Back in August 2013 Lawrence Lessig filed a federal complaint after YouTube forced the Harvard University law professor and Creative Commons co-founder to take down a video of a lecture that featured people dancing to a copyrighted sound recording. Supported by the Electronic Frontier Foundation (EFF), Lessig said: “The rise of extremist enforcement tactics makes it increasingly difficult for creators to use the freedoms copyright law gives them. I have the opportunity, with the help of EFF, to challenge this particular attack. I am hopeful the precedent this case will set will help others avoid such a need to fight.” The complaint stems from a 2010 lecture Lessig delivered in South Korea on cultural and technological innovation. He presented clips of user-generated videos showing people dancing to Phoenix’s single “Lisztomania” which was a popular meme at the time started by user “Avoidant Consumer,” who combined scenes of people dancing from several movies with the song playing in the background. The video went live last June but complaints from Viacom and Australian-based music publisher Liberation Music via the Digital Millennium Copyright Act prompted YouTube to remove Lessig’s lecture twice. Lessig filed a complaint disputing Viacom’s action to block the video on YouTube and had the video restored on June 30th. That same day, Liberation Music filed a complaint to YouTube, and the video-streaming platform informed Lessig that it had again removed his lecture video. Lessig made another complaint to YouTube, but on July 8th, Liberation Music threatened to sue him if he did not retract his complaint, which he eventually did but then issued the lawsuit which ran through the checklist of fair use, making a case for why the lecture falls under that distinction: he used a small proportion of the song, his lecture doesn't compete with the market for the song in any way, and the lecture is an entirely new creation. Phoenix wanted its song to entertain and make money; Lessig's lecture was educational, and neither he nor Creative Commons, the sponsor, made any profit.
Liberation Music has now reached a settlement with Lessig. The settlement includes an admission that Lessig had the right to use a track by the band Phoenix, and Liberation admitted Lessig's use of the song was protected by fair use - and has agreed to adopt new policies around issuing takedown notices. The label has promised to work with Lessig to improve its YouTube and copyright policies to make sure this sort of fiasco doesn't happen again. Under its previous policy, Liberation allowed a single employee – without proper legal knowledge or even viewing the video in question – to rely on the automated system to threaten a lawsuit. In future Liberation will not issue takedown requests without human review, according to the Electronic Frontier Foundation. Liberation will also pay costs.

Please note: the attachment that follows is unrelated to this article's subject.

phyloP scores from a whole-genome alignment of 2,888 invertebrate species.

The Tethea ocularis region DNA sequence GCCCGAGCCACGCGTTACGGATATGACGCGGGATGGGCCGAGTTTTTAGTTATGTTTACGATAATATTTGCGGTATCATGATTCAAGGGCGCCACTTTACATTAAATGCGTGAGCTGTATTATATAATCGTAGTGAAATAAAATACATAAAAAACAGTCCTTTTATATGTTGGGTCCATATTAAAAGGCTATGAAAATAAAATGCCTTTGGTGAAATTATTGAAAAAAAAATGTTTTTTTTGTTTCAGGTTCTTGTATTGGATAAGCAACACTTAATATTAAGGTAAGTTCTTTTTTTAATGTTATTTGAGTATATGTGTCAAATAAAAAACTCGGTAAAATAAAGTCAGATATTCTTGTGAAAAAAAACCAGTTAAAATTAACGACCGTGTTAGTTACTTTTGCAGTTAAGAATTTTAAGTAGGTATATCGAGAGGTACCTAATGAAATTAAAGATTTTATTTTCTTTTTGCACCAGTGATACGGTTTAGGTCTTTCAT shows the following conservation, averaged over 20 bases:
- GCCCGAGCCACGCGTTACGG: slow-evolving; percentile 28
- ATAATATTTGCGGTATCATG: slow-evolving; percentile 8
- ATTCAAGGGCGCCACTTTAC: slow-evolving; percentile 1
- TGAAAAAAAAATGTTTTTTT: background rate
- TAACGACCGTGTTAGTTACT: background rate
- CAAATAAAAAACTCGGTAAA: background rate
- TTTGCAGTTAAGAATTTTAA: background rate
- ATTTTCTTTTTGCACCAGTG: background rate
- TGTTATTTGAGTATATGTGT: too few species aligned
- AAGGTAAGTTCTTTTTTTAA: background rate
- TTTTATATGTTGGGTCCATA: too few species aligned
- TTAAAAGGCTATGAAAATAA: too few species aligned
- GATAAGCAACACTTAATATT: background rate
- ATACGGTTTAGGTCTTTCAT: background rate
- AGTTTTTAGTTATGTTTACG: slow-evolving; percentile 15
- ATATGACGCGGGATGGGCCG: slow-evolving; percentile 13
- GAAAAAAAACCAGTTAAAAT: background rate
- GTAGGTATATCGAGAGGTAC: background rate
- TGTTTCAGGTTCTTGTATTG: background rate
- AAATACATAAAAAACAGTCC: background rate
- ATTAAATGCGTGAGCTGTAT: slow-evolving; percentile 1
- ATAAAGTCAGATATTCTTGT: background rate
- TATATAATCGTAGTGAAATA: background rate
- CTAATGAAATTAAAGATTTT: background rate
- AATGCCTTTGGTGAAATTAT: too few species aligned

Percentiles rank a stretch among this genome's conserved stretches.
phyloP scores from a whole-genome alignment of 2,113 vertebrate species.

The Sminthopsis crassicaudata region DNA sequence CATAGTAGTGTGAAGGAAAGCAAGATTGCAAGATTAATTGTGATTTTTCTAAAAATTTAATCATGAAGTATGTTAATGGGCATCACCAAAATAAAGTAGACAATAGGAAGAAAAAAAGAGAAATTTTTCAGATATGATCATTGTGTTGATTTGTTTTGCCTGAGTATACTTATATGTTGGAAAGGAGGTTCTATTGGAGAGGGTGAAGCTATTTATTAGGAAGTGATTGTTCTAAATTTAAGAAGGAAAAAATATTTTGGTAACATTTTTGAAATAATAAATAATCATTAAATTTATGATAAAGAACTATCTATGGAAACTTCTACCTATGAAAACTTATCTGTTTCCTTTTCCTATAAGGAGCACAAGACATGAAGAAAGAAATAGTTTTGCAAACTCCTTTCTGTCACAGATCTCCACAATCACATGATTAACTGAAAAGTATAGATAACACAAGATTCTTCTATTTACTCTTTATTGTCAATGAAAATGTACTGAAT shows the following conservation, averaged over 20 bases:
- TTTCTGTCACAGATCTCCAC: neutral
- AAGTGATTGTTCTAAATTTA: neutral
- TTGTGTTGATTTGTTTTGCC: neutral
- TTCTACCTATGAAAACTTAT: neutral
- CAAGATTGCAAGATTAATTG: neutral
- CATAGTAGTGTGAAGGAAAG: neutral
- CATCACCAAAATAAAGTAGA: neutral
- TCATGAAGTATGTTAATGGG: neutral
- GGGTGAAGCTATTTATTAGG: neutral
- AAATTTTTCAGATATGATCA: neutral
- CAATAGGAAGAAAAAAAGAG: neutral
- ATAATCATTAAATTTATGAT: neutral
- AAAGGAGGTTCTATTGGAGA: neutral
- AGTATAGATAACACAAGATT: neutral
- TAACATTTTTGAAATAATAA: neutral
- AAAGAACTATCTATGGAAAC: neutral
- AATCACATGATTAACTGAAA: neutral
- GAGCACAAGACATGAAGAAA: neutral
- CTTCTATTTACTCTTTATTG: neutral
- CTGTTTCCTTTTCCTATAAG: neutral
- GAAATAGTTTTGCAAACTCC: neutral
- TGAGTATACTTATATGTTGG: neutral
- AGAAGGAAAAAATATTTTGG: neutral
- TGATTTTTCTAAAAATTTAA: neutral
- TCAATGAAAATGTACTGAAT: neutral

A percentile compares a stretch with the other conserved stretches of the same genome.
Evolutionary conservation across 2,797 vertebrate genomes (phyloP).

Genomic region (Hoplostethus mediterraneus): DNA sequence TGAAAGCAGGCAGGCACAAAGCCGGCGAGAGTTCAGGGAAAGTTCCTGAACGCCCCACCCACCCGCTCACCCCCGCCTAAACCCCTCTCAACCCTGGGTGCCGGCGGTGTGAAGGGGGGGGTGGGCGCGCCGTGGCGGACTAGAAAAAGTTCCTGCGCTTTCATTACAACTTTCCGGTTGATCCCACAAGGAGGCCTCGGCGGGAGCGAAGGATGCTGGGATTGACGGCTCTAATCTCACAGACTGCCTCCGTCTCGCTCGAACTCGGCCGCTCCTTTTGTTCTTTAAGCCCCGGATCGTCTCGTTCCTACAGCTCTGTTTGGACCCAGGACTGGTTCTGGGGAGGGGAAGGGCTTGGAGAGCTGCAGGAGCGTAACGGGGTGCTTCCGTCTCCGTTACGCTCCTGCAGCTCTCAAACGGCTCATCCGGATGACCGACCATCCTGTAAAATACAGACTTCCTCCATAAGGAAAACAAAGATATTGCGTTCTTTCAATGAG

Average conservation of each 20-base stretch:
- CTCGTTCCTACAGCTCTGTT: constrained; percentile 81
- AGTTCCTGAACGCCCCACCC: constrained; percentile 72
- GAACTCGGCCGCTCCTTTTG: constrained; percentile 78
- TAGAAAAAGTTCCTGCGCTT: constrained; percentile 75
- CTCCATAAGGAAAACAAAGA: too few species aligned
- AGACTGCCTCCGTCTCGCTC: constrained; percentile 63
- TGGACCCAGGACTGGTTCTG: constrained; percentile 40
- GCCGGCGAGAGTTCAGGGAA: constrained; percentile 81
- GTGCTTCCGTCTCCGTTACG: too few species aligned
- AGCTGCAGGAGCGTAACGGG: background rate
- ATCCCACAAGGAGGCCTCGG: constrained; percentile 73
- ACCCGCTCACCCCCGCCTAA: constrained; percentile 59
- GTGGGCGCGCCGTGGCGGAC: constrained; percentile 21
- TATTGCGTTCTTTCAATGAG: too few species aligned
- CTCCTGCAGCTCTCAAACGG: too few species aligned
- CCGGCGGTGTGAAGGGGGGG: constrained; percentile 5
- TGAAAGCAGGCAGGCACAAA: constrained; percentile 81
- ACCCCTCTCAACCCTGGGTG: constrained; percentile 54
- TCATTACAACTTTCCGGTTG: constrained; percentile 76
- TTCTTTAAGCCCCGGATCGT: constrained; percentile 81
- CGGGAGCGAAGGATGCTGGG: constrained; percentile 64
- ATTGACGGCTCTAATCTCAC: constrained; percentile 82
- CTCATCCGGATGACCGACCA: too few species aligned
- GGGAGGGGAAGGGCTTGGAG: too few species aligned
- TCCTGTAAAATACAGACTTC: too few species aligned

Phoenix, the band whose copyrighted music had been so horrendously violated, but had not themselves taken any action, had this to say in a statement:
We support fair use of our music!
We were upset to find out that a lecture by Professor Lawrence Lessig titled 'Open' was removed from YouTube without review, under the mistaken belief that it infringed our copyright interests.
This lecture about fair-use included—as examples—bits of spontaneous fan videos using our song "Lisztomania".
Not only do we welcome the illustrative use of our music for educational purposes, but, more broadly, we encourage people getting inspired and making their own versions of our songs and videos and posting the result online.
One of the great beauties of the digital era is to liberate spontaneous creativity—it might be a chaotic space of free association sometimes but the contemporary experience of digital re-meditation is enormously liberating.
We don't feel the least alienated by this; appropriation and recontextualization is a long-standing behavior that has just been made easier and more visible by the ubiquity of the internet.
In a few words: We absolutely support fair use of our music. And we can only encourage a new copyright policy that protects fair use as much as every creators' legitimate interests.
Photo: Joi Ito
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